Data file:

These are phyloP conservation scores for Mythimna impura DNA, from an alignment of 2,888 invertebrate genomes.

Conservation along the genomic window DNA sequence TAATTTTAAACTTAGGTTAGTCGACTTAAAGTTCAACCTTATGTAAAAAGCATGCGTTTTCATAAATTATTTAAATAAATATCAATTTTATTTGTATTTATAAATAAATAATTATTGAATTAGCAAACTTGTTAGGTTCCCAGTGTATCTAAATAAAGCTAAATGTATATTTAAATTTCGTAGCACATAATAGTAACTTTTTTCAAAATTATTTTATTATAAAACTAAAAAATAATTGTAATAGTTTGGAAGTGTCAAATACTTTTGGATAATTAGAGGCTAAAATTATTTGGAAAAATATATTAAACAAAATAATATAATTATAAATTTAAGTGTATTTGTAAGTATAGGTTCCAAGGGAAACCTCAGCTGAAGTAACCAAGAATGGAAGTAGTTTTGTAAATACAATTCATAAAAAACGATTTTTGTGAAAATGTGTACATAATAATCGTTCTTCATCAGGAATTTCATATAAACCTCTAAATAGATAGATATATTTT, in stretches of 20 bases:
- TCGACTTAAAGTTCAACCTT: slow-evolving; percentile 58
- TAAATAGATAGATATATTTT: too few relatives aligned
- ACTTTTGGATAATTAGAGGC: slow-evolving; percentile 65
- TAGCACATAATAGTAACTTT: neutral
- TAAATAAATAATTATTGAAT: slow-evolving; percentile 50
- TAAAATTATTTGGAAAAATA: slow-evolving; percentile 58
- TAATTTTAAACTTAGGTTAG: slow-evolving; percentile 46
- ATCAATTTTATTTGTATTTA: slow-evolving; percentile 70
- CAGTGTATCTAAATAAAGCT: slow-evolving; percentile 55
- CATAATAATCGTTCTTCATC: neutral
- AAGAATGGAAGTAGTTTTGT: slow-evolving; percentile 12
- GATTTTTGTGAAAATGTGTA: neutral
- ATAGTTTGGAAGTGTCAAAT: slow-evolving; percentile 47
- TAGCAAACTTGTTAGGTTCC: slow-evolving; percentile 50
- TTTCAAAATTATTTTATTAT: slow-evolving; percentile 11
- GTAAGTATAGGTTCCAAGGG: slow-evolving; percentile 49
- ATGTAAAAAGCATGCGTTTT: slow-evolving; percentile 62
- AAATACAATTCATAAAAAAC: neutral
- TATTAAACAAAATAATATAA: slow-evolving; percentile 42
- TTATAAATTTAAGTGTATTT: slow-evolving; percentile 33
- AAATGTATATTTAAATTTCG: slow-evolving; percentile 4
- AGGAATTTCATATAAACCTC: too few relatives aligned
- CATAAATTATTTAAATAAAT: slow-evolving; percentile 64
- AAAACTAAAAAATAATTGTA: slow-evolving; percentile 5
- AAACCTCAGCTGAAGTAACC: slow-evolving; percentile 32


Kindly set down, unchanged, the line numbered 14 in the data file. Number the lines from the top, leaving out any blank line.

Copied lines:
- GATTTTTGTGAAAATGTGTA: neutral